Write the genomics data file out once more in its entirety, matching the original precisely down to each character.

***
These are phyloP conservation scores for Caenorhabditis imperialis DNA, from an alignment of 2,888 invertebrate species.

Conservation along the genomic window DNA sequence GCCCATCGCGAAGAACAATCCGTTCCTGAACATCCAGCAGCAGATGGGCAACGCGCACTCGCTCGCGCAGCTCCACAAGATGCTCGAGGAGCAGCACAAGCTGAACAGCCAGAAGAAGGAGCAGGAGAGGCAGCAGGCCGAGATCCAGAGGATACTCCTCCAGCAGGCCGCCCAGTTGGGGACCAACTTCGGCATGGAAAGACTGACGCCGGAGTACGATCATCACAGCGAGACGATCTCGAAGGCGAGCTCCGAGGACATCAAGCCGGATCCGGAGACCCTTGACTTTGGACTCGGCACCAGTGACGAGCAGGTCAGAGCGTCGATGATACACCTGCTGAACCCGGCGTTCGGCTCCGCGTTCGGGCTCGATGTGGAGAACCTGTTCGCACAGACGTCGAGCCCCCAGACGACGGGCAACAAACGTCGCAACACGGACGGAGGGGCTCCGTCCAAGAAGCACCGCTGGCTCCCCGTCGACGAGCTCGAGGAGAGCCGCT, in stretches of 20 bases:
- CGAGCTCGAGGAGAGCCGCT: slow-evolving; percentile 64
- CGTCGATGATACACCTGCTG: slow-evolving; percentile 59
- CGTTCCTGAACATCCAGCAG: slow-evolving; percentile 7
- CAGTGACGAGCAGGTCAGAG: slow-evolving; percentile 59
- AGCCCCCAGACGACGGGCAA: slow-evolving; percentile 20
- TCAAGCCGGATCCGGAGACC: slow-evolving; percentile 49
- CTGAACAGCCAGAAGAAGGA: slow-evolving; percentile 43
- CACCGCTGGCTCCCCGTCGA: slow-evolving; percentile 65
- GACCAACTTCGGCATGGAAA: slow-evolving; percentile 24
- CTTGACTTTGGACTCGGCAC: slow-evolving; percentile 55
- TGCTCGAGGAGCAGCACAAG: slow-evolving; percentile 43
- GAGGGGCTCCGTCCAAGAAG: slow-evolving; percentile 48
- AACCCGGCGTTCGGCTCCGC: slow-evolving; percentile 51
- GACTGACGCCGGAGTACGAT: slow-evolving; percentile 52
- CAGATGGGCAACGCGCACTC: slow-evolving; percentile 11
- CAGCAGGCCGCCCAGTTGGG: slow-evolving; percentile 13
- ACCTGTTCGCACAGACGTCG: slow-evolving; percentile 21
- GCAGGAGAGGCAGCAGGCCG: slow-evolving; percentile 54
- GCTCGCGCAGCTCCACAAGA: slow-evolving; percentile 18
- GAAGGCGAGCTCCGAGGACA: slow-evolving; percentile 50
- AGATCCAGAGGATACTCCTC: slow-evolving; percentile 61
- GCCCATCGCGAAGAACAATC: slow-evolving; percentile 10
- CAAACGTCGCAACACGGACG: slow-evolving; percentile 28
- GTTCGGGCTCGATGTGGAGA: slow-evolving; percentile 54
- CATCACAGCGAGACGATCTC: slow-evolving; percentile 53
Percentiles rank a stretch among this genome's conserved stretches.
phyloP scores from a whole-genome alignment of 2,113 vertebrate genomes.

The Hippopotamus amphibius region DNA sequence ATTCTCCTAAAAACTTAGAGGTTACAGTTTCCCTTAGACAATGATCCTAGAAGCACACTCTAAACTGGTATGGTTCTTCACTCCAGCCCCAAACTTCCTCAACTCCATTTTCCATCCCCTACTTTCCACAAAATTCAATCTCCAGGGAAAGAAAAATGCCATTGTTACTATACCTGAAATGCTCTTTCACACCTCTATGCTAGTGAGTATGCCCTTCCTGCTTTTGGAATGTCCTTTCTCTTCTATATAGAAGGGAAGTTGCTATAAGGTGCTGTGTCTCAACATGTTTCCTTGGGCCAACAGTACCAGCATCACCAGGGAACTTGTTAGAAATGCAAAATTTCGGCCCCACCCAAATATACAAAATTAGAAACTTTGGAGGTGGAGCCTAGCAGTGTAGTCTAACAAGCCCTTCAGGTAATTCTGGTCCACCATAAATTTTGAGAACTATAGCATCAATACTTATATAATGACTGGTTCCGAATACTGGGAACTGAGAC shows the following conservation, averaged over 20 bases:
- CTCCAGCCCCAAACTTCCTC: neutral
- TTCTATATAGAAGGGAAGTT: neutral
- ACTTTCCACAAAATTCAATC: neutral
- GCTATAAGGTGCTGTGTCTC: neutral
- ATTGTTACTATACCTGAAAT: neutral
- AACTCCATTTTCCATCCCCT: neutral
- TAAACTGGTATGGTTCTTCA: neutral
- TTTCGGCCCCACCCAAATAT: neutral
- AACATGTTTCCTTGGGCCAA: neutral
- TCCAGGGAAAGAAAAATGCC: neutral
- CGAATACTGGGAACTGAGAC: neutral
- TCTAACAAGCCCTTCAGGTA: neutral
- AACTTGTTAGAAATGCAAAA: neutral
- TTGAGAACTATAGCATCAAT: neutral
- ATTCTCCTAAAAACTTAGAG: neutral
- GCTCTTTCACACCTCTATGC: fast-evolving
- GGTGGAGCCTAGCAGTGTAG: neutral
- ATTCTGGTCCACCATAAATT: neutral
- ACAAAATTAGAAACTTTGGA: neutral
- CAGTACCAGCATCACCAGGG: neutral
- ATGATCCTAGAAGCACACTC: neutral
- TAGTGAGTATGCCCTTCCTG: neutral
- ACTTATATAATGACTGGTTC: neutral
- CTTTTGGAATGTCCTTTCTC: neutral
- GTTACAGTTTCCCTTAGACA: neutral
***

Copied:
These are phyloP conservation scores for Caenorhabditis imperialis DNA, from an alignment of 2,888 invertebrate species.

Conservation along the genomic window DNA sequence GCCCATCGCGAAGAACAATCCGTTCCTGAACATCCAGCAGCAGATGGGCAACGCGCACTCGCTCGCGCAGCTCCACAAGATGCTCGAGGAGCAGCACAAGCTGAACAGCCAGAAGAAGGAGCAGGAGAGGCAGCAGGCCGAGATCCAGAGGATACTCCTCCAGCAGGCCGCCCAGTTGGGGACCAACTTCGGCATGGAAAGACTGACGCCGGAGTACGATCATCACAGCGAGACGATCTCGAAGGCGAGCTCCGAGGACATCAAGCCGGATCCGGAGACCCTTGACTTTGGACTCGGCACCAGTGACGAGCAGGTCAGAGCGTCGATGATACACCTGCTGAACCCGGCGTTCGGCTCCGCGTTCGGGCTCGATGTGGAGAACCTGTTCGCACAGACGTCGAGCCCCCAGACGACGGGCAACAAACGTCGCAACACGGACGGAGGGGCTCCGTCCAAGAAGCACCGCTGGCTCCCCGTCGACGAGCTCGAGGAGAGCCGCT, in stretches of 20 bases:
- CGAGCTCGAGGAGAGCCGCT: slow-evolving; percentile 64
- CGTCGATGATACACCTGCTG: slow-evolving; percentile 59
- CGTTCCTGAACATCCAGCAG: slow-evolving; percentile 7
- CAGTGACGAGCAGGTCAGAG: slow-evolving; percentile 59
- AGCCCCCAGACGACGGGCAA: slow-evolving; percentile 20
- TCAAGCCGGATCCGGAGACC: slow-evolving; percentile 49
- CTGAACAGCCAGAAGAAGGA: slow-evolving; percentile 43
- CACCGCTGGCTCCCCGTCGA: slow-evolving; percentile 65
- GACCAACTTCGGCATGGAAA: slow-evolving; percentile 24
- CTTGACTTTGGACTCGGCAC: slow-evolving; percentile 55
- TGCTCGAGGAGCAGCACAAG: slow-evolving; percentile 43
- GAGGGGCTCCGTCCAAGAAG: slow-evolving; percentile 48
- AACCCGGCGTTCGGCTCCGC: slow-evolving; percentile 51
- GACTGACGCCGGAGTACGAT: slow-evolving; percentile 52
- CAGATGGGCAACGCGCACTC: slow-evolving; percentile 11
- CAGCAGGCCGCCCAGTTGGG: slow-evolving; percentile 13
- ACCTGTTCGCACAGACGTCG: slow-evolving; percentile 21
- GCAGGAGAGGCAGCAGGCCG: slow-evolving; percentile 54
- GCTCGCGCAGCTCCACAAGA: slow-evolving; percentile 18
- GAAGGCGAGCTCCGAGGACA: slow-evolving; percentile 50
- AGATCCAGAGGATACTCCTC: slow-evolving; percentile 61
- GCCCATCGCGAAGAACAATC: slow-evolving; percentile 10
- CAAACGTCGCAACACGGACG: slow-evolving; percentile 28
- GTTCGGGCTCGATGTGGAGA: slow-evolving; percentile 54
- CATCACAGCGAGACGATCTC: slow-evolving; percentile 53
Percentiles rank a stretch among this genome's conserved stretches.
phyloP scores from a whole-genome alignment of 2,113 vertebrate genomes.

The Hippopotamus amphibius region DNA sequence ATTCTCCTAAAAACTTAGAGGTTACAGTTTCCCTTAGACAATGATCCTAGAAGCACACTCTAAACTGGTATGGTTCTTCACTCCAGCCCCAAACTTCCTCAACTCCATTTTCCATCCCCTACTTTCCACAAAATTCAATCTCCAGGGAAAGAAAAATGCCATTGTTACTATACCTGAAATGCTCTTTCACACCTCTATGCTAGTGAGTATGCCCTTCCTGCTTTTGGAATGTCCTTTCTCTTCTATATAGAAGGGAAGTTGCTATAAGGTGCTGTGTCTCAACATGTTTCCTTGGGCCAACAGTACCAGCATCACCAGGGAACTTGTTAGAAATGCAAAATTTCGGCCCCACCCAAATATACAAAATTAGAAACTTTGGAGGTGGAGCCTAGCAGTGTAGTCTAACAAGCCCTTCAGGTAATTCTGGTCCACCATAAATTTTGAGAACTATAGCATCAATACTTATATAATGACTGGTTCCGAATACTGGGAACTGAGAC shows the following conservation, averaged over 20 bases:
- CTCCAGCCCCAAACTTCCTC: neutral
- TTCTATATAGAAGGGAAGTT: neutral
- ACTTTCCACAAAATTCAATC: neutral
- GCTATAAGGTGCTGTGTCTC: neutral
- ATTGTTACTATACCTGAAAT: neutral
- AACTCCATTTTCCATCCCCT: neutral
- TAAACTGGTATGGTTCTTCA: neutral
- TTTCGGCCCCACCCAAATAT: neutral
- AACATGTTTCCTTGGGCCAA: neutral
- TCCAGGGAAAGAAAAATGCC: neutral
- CGAATACTGGGAACTGAGAC: neutral
- TCTAACAAGCCCTTCAGGTA: neutral
- AACTTGTTAGAAATGCAAAA: neutral
- TTGAGAACTATAGCATCAAT: neutral
- ATTCTCCTAAAAACTTAGAG: neutral
- GCTCTTTCACACCTCTATGC: fast-evolving
- GGTGGAGCCTAGCAGTGTAG: neutral
- ATTCTGGTCCACCATAAATT: neutral
- ACAAAATTAGAAACTTTGGA: neutral
- CAGTACCAGCATCACCAGGG: neutral
- ATGATCCTAGAAGCACACTC: neutral
- TAGTGAGTATGCCCTTCCTG: neutral
- ACTTATATAATGACTGGTTC: neutral
- CTTTTGGAATGTCCTTTCTC: neutral
- GTTACAGTTTCCCTTAGACA: neutral